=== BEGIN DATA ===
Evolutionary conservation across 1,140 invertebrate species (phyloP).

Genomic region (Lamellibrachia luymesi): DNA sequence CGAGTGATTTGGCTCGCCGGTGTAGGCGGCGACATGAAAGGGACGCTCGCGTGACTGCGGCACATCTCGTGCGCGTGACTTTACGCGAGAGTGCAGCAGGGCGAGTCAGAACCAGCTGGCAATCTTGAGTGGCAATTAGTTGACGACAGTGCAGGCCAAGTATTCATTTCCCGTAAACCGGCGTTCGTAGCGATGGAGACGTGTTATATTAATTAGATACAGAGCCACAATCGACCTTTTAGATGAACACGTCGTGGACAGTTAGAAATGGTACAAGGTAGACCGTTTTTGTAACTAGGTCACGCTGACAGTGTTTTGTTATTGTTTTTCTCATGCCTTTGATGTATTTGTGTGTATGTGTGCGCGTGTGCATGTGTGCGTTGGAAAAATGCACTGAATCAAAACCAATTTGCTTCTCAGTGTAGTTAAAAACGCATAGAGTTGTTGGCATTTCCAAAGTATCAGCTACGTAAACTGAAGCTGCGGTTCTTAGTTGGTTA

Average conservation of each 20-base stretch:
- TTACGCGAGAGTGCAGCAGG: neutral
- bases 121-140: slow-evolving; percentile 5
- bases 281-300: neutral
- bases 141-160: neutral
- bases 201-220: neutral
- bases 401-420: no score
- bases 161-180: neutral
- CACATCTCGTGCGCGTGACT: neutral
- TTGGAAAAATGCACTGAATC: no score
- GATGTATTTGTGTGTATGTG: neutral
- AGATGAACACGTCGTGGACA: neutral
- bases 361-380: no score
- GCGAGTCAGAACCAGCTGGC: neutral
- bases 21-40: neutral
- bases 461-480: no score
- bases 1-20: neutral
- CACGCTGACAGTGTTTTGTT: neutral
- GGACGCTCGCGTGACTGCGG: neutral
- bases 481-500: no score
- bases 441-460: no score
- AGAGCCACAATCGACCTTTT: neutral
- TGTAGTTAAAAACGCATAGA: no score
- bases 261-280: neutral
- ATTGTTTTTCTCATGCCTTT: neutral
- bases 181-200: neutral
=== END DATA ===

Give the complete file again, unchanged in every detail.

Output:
Evolutionary conservation across 1,140 invertebrate species (phyloP).

Genomic region (Lamellibrachia luymesi): DNA sequence CGAGTGATTTGGCTCGCCGGTGTAGGCGGCGACATGAAAGGGACGCTCGCGTGACTGCGGCACATCTCGTGCGCGTGACTTTACGCGAGAGTGCAGCAGGGCGAGTCAGAACCAGCTGGCAATCTTGAGTGGCAATTAGTTGACGACAGTGCAGGCCAAGTATTCATTTCCCGTAAACCGGCGTTCGTAGCGATGGAGACGTGTTATATTAATTAGATACAGAGCCACAATCGACCTTTTAGATGAACACGTCGTGGACAGTTAGAAATGGTACAAGGTAGACCGTTTTTGTAACTAGGTCACGCTGACAGTGTTTTGTTATTGTTTTTCTCATGCCTTTGATGTATTTGTGTGTATGTGTGCGCGTGTGCATGTGTGCGTTGGAAAAATGCACTGAATCAAAACCAATTTGCTTCTCAGTGTAGTTAAAAACGCATAGAGTTGTTGGCATTTCCAAAGTATCAGCTACGTAAACTGAAGCTGCGGTTCTTAGTTGGTTA

Average conservation of each 20-base stretch:
- TTACGCGAGAGTGCAGCAGG: neutral
- bases 121-140: slow-evolving; percentile 5
- bases 281-300: neutral
- bases 141-160: neutral
- bases 201-220: neutral
- bases 401-420: no score
- bases 161-180: neutral
- CACATCTCGTGCGCGTGACT: neutral
- TTGGAAAAATGCACTGAATC: no score
- GATGTATTTGTGTGTATGTG: neutral
- AGATGAACACGTCGTGGACA: neutral
- bases 361-380: no score
- GCGAGTCAGAACCAGCTGGC: neutral
- bases 21-40: neutral
- bases 461-480: no score
- bases 1-20: neutral
- CACGCTGACAGTGTTTTGTT: neutral
- GGACGCTCGCGTGACTGCGG: neutral
- bases 481-500: no score
- bases 441-460: no score
- AGAGCCACAATCGACCTTTT: neutral
- TGTAGTTAAAAACGCATAGA: no score
- bases 261-280: neutral
- ATTGTTTTTCTCATGCCTTT: neutral
- bases 181-200: neutral